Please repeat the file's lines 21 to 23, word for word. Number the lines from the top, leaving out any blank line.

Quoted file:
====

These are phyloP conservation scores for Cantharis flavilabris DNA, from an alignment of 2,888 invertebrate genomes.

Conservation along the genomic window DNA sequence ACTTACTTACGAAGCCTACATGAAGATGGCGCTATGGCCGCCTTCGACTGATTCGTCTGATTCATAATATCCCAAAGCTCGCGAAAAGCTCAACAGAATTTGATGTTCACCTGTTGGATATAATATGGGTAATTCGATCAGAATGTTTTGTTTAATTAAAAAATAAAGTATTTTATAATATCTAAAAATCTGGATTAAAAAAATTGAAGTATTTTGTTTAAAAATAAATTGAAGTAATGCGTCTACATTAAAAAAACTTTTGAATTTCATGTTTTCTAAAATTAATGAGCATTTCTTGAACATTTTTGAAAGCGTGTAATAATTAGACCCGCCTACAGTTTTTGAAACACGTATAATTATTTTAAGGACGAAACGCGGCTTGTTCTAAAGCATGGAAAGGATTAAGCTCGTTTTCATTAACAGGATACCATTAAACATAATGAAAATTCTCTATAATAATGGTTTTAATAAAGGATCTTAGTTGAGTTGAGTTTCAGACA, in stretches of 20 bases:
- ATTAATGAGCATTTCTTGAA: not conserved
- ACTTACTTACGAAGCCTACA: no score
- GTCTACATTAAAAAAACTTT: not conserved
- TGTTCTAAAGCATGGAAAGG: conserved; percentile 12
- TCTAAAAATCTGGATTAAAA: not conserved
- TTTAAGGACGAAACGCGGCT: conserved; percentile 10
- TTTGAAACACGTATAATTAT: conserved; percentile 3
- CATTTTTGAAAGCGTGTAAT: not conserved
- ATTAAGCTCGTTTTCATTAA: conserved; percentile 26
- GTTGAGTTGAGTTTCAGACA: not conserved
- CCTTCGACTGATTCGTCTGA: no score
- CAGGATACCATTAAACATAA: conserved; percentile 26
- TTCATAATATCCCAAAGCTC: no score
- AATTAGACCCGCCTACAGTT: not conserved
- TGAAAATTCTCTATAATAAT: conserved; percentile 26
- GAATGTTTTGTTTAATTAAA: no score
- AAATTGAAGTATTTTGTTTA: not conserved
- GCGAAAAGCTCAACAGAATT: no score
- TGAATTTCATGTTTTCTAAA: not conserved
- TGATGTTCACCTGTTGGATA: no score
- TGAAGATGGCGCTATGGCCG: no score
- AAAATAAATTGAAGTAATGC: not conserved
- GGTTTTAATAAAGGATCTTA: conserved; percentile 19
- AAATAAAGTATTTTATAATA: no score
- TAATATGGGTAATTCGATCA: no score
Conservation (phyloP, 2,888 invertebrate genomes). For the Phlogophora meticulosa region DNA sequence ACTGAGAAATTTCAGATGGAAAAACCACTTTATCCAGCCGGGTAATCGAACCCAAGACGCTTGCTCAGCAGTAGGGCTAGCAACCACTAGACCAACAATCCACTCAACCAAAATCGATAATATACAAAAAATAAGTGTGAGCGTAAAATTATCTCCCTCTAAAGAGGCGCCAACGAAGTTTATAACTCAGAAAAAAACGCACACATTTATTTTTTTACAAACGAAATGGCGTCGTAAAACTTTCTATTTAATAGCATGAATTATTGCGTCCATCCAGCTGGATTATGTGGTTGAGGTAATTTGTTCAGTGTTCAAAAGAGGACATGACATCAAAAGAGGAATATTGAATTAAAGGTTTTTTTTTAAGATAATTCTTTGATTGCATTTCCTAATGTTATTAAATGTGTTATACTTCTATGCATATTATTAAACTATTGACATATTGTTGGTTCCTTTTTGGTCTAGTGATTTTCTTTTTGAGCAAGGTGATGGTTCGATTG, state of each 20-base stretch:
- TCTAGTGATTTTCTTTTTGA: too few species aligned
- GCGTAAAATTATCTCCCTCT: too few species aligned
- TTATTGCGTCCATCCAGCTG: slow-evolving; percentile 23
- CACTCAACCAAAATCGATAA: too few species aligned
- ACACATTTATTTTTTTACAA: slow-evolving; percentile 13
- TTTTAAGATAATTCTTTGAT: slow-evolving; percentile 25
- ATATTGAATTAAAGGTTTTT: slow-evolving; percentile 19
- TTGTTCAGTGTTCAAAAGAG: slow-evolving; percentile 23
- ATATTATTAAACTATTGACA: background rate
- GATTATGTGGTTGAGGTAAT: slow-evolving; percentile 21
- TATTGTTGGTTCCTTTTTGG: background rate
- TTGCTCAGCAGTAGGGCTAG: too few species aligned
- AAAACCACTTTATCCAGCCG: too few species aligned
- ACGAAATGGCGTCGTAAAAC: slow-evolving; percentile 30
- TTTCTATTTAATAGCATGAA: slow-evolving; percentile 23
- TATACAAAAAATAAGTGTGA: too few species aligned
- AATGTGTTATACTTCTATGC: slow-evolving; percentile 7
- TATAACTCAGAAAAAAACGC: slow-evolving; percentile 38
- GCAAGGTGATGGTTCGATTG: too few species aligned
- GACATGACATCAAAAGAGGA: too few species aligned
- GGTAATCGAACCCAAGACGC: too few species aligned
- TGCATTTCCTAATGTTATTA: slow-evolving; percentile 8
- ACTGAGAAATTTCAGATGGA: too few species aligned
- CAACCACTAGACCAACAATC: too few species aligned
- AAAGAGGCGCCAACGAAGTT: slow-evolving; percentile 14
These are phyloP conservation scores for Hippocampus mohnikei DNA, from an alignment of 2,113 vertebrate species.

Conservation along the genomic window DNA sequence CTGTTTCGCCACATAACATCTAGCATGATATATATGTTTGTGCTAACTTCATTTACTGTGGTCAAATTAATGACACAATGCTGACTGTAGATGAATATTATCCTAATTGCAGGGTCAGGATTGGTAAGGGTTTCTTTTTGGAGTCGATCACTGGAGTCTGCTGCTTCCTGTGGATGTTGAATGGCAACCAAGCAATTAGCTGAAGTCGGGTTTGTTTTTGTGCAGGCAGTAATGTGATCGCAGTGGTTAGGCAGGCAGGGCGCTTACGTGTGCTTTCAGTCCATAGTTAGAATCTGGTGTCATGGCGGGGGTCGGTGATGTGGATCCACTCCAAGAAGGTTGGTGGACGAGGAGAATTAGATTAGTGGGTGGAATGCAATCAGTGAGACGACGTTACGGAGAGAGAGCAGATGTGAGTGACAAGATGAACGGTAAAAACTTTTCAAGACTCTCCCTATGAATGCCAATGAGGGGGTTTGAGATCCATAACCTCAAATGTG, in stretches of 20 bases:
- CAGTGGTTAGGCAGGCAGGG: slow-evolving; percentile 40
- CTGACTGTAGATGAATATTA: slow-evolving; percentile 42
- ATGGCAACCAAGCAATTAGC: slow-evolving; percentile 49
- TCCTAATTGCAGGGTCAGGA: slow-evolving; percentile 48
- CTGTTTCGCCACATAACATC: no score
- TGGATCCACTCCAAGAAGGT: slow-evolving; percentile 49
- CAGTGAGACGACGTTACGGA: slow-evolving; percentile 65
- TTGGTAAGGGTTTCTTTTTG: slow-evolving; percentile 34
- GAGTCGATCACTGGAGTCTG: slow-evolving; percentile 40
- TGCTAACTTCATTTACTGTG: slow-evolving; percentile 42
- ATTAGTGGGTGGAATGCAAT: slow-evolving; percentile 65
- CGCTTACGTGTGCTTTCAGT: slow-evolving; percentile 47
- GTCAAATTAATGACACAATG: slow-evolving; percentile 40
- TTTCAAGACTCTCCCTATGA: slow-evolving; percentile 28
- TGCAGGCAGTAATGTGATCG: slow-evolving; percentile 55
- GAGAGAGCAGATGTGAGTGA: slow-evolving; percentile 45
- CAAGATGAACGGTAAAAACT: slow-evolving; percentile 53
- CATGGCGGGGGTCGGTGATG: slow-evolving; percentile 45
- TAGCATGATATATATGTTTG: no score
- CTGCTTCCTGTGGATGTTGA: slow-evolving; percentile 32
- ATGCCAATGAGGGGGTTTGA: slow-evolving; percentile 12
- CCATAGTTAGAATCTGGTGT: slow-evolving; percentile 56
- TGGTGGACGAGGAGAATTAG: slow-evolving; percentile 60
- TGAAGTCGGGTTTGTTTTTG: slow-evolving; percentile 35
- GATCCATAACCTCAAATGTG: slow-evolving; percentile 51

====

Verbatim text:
- TGAATTTCATGTTTTCTAAA: not conserved
- TGATGTTCACCTGTTGGATA: no score
- TGAAGATGGCGCTATGGCCG: no score